I hadn’t considered the dual meaning of the title of this post when I chose the topic earlier today. At first you might think that Slacker is descriptive of me, having gone a full 11 days since my last post here, and, well – you would be right.
But it’s also the name of a very cool web radio service that I just (re)discovered. Apparently I had signed up for it ages ago and dismissed it but an email from them alerting me to updates prompted me to give it another look, and I haven’t stopped listening in days.
I always have music on when I am working and being that I sit at at a PC nearly all day, I am a big fan of the variety of Internet radio. While it’s nice to choose choice cuts from my own collection, the randomness of a good radio station is really great at keeping me focused and energized. Music sets the mood for my work and having it just "there" and playing is a good thing.
I’ve been using various radio services since way back in the echo.com days (now defunct) with varying degrees of success. Jango and Meemix disappoint and my accounts languish unused. Pandora is great for finding new music but it can distracting when in work mode when I want things a bit more tightly controlled. I am sure there are others I’ve tried that were unremarkable enough to have completely escaped my memory.
Launch (now part of Yahoo) gets the majority of my listening time right now and the addition of the Unlimited service gives me on demand listening to a large catalog. But honestly Yahoo has let Launch stagnate, and since they are closing the doors on the Unlimited service any day now, I’ve been looking for replacements. Yahoo is steering folks toward Rhapsody which I used to love, but their radio functionality is poor, stations aren’t customizable at all, and I try to avoid Real stuff if I can.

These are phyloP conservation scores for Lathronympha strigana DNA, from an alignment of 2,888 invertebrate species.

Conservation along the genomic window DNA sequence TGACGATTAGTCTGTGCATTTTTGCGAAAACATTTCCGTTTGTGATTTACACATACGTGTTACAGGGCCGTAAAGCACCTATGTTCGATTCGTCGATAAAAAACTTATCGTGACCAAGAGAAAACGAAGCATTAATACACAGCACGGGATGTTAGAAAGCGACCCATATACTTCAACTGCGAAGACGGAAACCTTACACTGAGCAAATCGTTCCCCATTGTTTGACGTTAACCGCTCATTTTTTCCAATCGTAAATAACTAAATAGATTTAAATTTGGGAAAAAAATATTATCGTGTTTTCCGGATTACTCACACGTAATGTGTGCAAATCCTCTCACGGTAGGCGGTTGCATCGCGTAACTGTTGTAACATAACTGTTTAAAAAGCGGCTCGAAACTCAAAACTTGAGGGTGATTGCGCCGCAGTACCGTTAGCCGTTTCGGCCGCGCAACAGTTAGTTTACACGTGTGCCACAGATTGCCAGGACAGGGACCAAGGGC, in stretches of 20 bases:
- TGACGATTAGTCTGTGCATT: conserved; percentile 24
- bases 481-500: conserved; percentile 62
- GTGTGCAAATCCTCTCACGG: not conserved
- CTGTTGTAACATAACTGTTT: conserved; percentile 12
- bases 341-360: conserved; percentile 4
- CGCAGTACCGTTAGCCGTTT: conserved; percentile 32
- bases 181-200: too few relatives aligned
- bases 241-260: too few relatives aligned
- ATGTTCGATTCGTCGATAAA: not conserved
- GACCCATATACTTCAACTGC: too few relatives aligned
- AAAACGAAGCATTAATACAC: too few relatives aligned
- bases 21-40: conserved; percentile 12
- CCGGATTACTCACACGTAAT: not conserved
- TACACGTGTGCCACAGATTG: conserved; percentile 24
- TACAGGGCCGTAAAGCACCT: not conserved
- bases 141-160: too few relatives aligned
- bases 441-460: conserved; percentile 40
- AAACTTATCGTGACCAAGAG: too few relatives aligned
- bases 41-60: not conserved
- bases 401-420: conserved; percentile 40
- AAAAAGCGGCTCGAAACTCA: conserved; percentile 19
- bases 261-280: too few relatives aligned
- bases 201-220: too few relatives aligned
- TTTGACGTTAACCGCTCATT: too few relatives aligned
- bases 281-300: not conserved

So back to Slacker.
Upon logging in, I was faced with an attractive web based player. Standard playback options on the top, a tree view of stations to the left and a detail pane to the right. Nothing revolutionary but it looks clean and functional. I like that the whole player fits on the screen on my laptop at 1024×768 – scrolling would have likely been a deal breaker, or at least a major usability issue.
The ready made stations look plentiful and I browse through them. Ugh – it’s the standard Classic Rock, Southern Rock, Jazz, Blues, etc… genretization thing. I cringe. I know this probably works for most folks but I just hate how limiting genres are when it comes to music. I’ll admit that I’ll occasionally get into "moods" where this sort of thing works for a bit, but for a station to really grab my attention and have any extended playability, it needs to cross genres and be customizable.
And then I see it – a create station button.
My hope is renewed. I click and am given the opportunity to seed my station with my favorite artists. First test – I search for Gov’t Mule and they pop right up – Pass!! I click on a couple other favorites from the related list and add a couple of others before checking out some other options.
Still pretty standard stuff but so far so good. I click on Fine Tune and see more options to let me, um, Fine Tune my station even more.